If you also have a Volume License, there is more flexibility:
• The Volume License for Windows is an Upgrade License – for use on top of the OEM License (usually Windows Professional pre-installed).
• With a VL Windows License you can customize the image yourself or ask the OEM to customize to your specification. The OEM still supplies you with a PC that has the underlying OEM License attached to the PC (this is shown by the “Certificate of Authenticity” (COA) label on the back of a desktop PC or bottom of a laptop.
• Customers can take advantage of customizing Windows Enterprise Edition if they have Software Assurance – which offers more features than Windows Professional (such as disk drive encryption – BitLocker).
• Reimaging rights are granted to all Microsoft Volume Licensing (VL) customers as part of the license agreement(s), customers may reimage OEM Operating systems by using the media provided under their VL agreement, such as EA or Select Plus/Select.

You can reimage an OEM Operating system with VL bits as long as you meet the criteria set out in the brief attached – posted – HERE

Note that there are no reimaging rights for OEM Office unless there is Software Assurance on the PC.

In addition you can find good  Windows product licensing information on this section of Microsoft.com/licensing

Plus there is also a VL Brief regarding Windows re-imaging rights HERE, and a detailed technical/licensing whitepaper on the points above on HERE

Select Plus – Some Changes………….

 

So, I covered Select Plus Agreement quite a while back when we first launched the program, full article on HERE

Short recap below

Select Plus is the new program launching in the UK on October 1st 2008,  its a new offering designed for customers in the 250PC space who want:

  • Single, company-wide purchasing agreement and pricing,
  • Central reporting, SA and license management,
  • No agreement expiration,
  • Renewal and Automatic tiered discounting based on company-wide purchase volume with no forecasting
  • An Increase in value of SA by eliminating impact of purchasing timing, pro-ration

Since launch we have been gaining momentum with customers moving and renewing from Select to Select Plus, the fact that the agreement is perpetual and doesn’t end seems to be a winner for a lot of folks who don’t enjoy the paperwork every 3yrs, we did run into some feedback around the upfront point minimums, so as of 16th Aug 2010, the INITIAL 500 point requirement for new Select Plus Agreements is waived

Now that the initial 500 point requirement is waived, you have up to 12 months to reach the 500 point min in each pool to remain active

When you sign up to a Select Plus Agreement all your pools will open up at least to Level A, the more you buy the better price level you get and we adjust this automatically which means you get the better price at order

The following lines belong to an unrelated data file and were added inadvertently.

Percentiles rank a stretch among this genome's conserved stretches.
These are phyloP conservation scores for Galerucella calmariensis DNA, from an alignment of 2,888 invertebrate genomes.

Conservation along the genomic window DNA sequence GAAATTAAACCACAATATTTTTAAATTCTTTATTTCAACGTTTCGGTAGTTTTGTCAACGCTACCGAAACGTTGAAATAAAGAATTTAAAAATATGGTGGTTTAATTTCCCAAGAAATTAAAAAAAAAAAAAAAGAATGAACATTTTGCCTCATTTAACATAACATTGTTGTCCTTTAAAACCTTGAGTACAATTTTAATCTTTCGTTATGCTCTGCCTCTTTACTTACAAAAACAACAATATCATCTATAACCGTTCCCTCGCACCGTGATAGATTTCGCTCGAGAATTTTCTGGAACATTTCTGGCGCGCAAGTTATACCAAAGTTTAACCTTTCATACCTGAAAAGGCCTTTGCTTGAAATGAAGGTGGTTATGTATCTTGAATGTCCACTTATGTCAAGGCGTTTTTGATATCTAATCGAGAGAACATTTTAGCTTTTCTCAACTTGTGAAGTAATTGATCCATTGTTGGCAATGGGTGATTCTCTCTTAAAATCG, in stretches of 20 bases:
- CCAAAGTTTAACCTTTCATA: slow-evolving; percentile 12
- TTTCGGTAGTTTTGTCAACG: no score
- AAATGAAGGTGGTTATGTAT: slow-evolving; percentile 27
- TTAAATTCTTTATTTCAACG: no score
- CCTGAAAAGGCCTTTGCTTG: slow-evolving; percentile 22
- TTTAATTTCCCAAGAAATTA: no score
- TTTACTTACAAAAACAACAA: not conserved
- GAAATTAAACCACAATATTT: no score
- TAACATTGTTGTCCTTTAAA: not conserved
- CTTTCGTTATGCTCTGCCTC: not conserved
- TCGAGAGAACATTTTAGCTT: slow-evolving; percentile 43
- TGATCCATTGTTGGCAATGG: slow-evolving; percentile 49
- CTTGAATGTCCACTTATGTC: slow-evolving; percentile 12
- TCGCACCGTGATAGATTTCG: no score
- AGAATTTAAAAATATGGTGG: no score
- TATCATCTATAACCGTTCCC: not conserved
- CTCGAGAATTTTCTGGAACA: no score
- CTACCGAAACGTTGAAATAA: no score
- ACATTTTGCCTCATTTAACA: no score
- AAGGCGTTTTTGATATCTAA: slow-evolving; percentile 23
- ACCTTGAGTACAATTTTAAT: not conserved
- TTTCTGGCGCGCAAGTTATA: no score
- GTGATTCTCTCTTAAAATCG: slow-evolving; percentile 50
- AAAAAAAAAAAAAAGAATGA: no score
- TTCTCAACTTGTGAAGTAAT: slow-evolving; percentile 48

What if I have a Select Agreement, can I renew into Select Plus?

Yes, and the Price level for the new Select Plus becomes the same price level as the old Select Agreement Note: As a bonus any pools not activated on the Select Agreement become active on Select Plus at Level A

What happens if I don’t meet the 500 points per pool?

If you don’t meet the 500 points over the 12month period then you go on hold, you would need to place an order for 500 points or more to get off hold onto Level A again.

Testing and Demo of SQL – MSDN, Technet or ISV?

 James left me a GREAT question on testing/eval/non-production solution options

 

This is a very helpful thread. I have a similar question that I wonder if you can help with. I produce a software product that has a SQL Enterprise database on the back end. When deployed in customer production environments the end customer buys the appropriate per CPU SQL Enterprise licences across all the servers on which the solution is deployed.What I would like to do is to be able to put a demonstration system in our partner’s labs that uses a SQL Developer Edition license instead. This will be so they can demonstrate and hopefully sell our (and by association, Microsoft’s) software to their end customers. This will NOT be in a production or live environment and will only be used to demonstrate the product.

Does this count as ‘demo’? If not – what would you suggest as a low cost licensing option for this scenario?

 

 

 

There are a number of options, so I want to cover off a couple below

 

The first thing to do is repost the MSDN v TechNet, this is a really good table, covering what you should use each offering for

  

  

Additional option!

 

If you plan to offer SQL as a unified solution, which it would seem is the case from the info provided J you could also become part of the ISV Program, as part of agreement terms, you would be permitted to provide to the end customer, under specific conditions, example outlined below, the SQL eval/testing/demo rights as part of that program

  

 

“Customer” above is in reference to the ISV partner signing the agreement, not “end customer” recieving the service